The Brand. It’s what keeps people hooked. Without our want/need for the brand it would never sell. To sum the goal of advertiser's up in one word: Desire.
The role of the brand is central to commodity culture. Instead of a “real” world of objects to which advertisements refer, we see the emergence of a culture in which the image itself is what we live though and consume. Sturken & Cartwright state that,”Identity is no longer the signifier of a product. Rather, identity is the pure product that we consume, either as information or as image” What makes advertisements as powerful as they are is that they are lived through the insignias and logos affixed to the products we use, or the food we eat. Take the insignia of CocaCola for example:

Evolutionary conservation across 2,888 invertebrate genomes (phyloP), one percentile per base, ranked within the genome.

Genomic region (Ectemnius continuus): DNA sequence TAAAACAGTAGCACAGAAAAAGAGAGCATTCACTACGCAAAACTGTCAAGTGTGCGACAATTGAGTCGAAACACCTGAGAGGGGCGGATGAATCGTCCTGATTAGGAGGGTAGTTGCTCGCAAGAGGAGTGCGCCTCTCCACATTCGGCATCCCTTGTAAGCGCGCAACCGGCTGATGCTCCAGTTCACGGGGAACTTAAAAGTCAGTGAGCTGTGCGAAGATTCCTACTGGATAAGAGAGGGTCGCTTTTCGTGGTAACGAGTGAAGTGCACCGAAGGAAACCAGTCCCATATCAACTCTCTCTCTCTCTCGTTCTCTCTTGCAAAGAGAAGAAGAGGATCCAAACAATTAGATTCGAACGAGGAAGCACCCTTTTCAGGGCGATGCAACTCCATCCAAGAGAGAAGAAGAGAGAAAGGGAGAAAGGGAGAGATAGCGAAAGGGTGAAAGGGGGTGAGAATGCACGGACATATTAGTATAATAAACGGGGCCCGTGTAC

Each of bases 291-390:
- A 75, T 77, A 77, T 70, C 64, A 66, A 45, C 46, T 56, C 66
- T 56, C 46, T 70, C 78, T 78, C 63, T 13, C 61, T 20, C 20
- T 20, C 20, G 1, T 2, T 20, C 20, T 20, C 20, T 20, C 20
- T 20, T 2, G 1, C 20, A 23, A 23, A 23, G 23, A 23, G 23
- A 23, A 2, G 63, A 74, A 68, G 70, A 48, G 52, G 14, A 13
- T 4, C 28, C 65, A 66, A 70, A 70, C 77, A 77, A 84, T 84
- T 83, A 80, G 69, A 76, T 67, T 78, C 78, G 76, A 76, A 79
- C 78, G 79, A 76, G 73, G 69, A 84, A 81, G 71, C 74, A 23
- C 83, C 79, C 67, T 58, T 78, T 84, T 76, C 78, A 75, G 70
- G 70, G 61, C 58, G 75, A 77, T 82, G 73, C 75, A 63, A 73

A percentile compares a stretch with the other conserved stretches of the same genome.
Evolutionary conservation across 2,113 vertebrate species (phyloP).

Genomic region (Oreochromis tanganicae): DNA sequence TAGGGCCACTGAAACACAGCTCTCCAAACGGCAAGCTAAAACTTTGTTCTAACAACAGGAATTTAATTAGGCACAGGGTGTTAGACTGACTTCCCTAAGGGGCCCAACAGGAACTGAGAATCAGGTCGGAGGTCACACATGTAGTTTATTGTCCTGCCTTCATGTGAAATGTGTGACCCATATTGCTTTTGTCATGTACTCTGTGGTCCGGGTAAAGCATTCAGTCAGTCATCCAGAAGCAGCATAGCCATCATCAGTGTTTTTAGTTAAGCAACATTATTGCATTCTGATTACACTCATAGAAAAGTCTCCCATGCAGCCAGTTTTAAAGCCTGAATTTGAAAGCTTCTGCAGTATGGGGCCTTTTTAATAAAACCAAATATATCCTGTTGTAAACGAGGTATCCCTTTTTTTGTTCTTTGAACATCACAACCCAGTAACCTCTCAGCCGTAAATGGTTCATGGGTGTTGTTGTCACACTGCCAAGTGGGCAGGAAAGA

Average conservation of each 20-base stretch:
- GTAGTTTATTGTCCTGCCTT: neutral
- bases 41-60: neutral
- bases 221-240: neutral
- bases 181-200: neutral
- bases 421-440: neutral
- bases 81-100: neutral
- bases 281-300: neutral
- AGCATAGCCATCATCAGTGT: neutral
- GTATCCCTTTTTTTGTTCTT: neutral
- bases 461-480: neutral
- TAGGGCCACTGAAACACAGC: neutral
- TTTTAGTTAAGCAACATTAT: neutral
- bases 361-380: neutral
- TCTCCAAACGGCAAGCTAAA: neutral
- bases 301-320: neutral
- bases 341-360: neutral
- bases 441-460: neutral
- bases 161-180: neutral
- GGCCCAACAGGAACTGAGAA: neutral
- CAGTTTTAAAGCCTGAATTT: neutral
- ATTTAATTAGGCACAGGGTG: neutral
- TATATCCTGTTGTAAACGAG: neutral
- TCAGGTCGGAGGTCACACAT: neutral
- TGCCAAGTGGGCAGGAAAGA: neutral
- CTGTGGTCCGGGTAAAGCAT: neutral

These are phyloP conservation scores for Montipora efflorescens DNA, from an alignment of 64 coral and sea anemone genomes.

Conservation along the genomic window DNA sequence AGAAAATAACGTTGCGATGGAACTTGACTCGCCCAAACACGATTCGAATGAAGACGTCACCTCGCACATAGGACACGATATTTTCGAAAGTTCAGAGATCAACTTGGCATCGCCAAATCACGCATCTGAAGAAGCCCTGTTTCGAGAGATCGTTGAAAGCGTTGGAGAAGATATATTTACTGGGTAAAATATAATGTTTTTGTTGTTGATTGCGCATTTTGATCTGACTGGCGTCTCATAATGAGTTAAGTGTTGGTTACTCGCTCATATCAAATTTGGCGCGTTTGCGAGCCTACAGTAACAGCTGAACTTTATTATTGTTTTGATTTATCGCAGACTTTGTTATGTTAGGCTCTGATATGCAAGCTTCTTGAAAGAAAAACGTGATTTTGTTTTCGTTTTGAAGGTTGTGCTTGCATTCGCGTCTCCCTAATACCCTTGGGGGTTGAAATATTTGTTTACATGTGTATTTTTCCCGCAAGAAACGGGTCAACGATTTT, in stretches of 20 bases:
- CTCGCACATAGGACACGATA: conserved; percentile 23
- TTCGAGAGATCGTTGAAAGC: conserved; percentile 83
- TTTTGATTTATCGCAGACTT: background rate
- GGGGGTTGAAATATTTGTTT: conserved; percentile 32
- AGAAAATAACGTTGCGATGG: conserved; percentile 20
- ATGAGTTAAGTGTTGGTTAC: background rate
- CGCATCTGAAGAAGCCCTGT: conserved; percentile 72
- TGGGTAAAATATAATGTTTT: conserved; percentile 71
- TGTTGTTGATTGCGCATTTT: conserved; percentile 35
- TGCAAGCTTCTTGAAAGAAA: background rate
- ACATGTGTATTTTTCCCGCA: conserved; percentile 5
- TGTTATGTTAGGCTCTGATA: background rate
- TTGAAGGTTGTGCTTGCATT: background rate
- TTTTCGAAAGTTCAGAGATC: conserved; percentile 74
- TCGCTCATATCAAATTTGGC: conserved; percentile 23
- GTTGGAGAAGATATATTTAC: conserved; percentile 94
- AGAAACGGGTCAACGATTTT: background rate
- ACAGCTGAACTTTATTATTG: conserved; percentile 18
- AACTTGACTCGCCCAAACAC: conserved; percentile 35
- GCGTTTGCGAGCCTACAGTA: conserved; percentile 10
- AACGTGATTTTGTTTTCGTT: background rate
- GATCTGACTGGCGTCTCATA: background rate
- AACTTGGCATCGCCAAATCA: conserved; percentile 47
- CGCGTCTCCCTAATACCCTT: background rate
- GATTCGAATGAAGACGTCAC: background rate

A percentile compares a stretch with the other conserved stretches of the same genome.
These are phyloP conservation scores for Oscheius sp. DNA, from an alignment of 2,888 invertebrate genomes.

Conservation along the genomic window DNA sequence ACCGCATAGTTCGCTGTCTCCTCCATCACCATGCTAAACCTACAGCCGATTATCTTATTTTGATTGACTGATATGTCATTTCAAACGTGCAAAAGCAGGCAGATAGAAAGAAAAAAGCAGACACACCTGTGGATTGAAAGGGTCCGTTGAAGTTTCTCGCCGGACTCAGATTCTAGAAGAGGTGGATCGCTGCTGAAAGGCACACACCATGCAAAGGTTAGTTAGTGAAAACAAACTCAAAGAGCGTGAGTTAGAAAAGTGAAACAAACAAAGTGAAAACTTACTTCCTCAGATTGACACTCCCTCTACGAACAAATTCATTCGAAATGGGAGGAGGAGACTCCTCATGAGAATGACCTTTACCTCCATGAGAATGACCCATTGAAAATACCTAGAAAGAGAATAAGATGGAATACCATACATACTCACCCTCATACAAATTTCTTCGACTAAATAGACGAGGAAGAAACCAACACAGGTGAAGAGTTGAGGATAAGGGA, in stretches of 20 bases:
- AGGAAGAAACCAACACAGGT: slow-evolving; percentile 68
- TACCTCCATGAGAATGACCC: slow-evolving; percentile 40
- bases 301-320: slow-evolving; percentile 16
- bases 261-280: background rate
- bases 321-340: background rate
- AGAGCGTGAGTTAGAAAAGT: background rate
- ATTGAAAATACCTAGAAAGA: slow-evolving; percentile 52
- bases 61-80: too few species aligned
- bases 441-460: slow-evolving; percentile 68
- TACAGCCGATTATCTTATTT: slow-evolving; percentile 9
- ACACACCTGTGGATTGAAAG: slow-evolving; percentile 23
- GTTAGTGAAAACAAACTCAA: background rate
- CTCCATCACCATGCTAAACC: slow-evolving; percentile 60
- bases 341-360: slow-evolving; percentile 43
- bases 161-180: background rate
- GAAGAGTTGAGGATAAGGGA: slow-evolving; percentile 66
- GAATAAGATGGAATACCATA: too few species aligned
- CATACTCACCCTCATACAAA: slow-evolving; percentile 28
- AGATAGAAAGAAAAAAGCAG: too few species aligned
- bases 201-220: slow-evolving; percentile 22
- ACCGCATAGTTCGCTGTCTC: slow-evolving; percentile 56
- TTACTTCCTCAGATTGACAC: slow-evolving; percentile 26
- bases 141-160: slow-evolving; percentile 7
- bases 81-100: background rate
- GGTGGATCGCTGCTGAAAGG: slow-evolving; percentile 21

It’s no stranger to any of our eyes, for we’ve seen this at sporting events, billboards in Times Square, on TV shows such as American Idol where it is so vividly displayed on the judging table, it’s even in magazines and papers brought to our front doors. The goals of Coke manufacturers consist of getting us to identify their products with quality. They want to make it CRUCIAL that we find enough purpose and desire toward their product that we want to continue to buy its name BRAND over the next generic type. In order to do this, Coke brands itself with celebrities, classy events, and anything they feel the average consumer would DESIRE. Because in the end, that’s what it’s about: our wants and desires. If Coke can retain these distinguishing features, then it will be a successful product. People recognize the logo and want to be apart of this brand. Sturken and Cartwright seem to have nailed advertising on the nose because they know exactly what we, as consumers, are looking for in our brand name products. And it proves to be true because it sure looks like Coke has been pretty successful!